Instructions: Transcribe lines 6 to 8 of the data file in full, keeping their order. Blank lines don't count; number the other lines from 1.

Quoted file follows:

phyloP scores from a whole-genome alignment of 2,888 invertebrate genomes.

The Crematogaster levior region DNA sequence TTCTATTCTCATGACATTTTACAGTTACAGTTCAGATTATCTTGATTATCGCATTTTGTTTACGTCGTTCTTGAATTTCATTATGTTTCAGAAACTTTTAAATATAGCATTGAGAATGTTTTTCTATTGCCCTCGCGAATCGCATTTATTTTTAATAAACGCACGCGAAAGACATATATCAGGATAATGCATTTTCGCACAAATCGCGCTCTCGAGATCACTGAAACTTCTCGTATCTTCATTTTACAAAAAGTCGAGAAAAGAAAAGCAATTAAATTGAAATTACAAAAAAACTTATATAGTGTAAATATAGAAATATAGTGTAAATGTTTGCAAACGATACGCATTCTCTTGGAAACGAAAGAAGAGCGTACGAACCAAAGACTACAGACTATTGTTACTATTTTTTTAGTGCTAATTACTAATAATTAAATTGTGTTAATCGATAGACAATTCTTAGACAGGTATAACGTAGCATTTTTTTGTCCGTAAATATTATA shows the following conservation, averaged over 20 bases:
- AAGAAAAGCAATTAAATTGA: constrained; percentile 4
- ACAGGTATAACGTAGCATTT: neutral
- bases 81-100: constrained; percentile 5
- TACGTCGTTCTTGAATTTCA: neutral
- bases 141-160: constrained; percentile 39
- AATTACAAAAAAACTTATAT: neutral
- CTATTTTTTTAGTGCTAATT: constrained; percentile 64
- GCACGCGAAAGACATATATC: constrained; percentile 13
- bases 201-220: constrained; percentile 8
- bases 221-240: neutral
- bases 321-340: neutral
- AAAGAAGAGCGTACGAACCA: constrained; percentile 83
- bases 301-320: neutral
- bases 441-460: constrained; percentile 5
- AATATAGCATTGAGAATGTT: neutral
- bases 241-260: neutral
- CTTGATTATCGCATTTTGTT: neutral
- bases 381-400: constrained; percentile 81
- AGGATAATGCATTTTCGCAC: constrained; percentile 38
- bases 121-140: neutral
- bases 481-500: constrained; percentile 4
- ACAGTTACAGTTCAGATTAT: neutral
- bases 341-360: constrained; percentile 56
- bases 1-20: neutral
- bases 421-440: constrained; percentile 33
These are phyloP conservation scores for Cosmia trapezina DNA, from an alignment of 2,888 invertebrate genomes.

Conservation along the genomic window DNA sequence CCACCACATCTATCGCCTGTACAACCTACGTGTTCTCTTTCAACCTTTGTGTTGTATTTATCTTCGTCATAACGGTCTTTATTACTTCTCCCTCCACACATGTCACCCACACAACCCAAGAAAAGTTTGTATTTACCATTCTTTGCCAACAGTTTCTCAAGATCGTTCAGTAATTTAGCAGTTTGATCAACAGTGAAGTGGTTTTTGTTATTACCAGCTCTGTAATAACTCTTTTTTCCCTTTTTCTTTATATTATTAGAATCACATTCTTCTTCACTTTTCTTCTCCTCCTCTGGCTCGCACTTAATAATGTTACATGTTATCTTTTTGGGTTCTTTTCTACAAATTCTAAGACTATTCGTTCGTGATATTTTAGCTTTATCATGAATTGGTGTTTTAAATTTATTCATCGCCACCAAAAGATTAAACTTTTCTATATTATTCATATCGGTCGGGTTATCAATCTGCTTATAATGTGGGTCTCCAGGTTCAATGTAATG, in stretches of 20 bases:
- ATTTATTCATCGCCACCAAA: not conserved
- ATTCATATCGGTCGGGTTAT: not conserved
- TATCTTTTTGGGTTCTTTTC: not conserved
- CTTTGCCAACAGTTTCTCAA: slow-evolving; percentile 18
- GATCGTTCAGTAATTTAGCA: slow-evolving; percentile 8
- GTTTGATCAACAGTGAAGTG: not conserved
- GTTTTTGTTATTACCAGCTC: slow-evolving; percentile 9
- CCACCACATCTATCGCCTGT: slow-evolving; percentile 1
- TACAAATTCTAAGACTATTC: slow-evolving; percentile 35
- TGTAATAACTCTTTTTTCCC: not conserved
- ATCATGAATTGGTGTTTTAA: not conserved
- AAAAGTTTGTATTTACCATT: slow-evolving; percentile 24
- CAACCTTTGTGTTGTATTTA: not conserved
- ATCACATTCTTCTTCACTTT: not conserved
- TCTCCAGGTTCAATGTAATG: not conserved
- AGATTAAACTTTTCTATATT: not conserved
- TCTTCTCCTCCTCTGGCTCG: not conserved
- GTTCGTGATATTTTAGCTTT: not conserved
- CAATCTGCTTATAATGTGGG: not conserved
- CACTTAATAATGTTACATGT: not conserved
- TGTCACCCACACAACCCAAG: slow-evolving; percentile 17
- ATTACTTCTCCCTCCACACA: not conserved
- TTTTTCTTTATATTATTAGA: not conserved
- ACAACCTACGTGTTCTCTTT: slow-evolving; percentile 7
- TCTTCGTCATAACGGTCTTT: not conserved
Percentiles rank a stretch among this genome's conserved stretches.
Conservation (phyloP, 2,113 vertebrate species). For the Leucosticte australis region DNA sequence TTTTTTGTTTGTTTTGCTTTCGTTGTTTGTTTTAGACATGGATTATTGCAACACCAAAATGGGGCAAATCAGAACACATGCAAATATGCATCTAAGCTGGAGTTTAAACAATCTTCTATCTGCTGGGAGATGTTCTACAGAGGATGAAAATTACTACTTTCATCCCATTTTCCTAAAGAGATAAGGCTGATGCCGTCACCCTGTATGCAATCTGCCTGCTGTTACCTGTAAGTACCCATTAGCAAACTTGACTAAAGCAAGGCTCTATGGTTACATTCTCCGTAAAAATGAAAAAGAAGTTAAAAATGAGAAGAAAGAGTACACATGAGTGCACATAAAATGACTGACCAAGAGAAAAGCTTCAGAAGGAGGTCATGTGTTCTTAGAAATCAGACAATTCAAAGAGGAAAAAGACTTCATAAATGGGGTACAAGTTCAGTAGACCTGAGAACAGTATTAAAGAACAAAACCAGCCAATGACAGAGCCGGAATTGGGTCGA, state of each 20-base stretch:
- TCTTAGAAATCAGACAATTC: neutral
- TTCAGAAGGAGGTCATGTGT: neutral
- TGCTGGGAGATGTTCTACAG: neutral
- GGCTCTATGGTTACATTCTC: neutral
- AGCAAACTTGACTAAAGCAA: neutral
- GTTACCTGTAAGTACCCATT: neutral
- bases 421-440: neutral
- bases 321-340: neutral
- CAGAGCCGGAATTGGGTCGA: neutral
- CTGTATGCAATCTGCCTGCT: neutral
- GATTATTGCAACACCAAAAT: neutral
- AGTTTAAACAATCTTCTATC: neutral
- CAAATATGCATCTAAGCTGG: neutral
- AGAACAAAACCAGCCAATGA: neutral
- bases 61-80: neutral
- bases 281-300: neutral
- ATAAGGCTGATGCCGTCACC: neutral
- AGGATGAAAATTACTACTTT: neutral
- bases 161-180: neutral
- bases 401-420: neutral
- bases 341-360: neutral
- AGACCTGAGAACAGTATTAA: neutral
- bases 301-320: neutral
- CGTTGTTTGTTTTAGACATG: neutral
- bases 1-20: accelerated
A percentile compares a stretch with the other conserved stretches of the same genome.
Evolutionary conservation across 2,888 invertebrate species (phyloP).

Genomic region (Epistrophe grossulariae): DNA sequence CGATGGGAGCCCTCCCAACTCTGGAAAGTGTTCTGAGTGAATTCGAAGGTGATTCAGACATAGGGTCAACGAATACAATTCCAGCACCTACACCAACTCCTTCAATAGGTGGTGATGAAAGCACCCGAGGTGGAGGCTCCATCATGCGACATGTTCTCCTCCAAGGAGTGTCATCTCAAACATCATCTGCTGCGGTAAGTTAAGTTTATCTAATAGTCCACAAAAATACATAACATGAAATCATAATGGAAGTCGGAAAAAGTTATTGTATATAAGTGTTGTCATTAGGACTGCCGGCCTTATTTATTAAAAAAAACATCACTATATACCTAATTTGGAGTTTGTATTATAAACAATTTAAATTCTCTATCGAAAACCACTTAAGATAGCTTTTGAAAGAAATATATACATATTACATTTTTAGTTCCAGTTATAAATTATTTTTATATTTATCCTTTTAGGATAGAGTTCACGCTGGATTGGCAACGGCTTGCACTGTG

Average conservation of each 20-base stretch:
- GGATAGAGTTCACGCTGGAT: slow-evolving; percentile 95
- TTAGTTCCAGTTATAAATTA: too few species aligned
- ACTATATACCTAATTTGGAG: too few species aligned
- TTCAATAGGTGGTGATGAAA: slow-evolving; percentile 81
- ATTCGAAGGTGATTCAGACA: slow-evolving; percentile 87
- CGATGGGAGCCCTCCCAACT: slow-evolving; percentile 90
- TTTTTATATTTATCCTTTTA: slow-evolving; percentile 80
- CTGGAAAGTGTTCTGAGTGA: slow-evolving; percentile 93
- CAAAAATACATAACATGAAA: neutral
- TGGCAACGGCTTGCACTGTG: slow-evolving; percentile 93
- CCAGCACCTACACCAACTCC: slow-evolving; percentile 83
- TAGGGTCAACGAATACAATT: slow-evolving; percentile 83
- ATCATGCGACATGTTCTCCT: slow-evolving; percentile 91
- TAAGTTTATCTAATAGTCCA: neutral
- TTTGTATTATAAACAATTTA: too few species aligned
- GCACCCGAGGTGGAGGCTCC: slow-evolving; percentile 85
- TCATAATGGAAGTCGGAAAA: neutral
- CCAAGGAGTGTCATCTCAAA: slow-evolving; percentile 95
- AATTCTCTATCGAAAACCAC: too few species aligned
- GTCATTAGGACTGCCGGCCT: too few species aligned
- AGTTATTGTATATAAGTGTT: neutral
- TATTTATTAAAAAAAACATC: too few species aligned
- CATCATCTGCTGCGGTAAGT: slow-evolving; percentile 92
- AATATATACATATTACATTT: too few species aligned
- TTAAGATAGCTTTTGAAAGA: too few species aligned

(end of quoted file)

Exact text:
- TACGTCGTTCTTGAATTTCA: neutral
- bases 141-160: constrained; percentile 39
- AATTACAAAAAAACTTATAT: neutral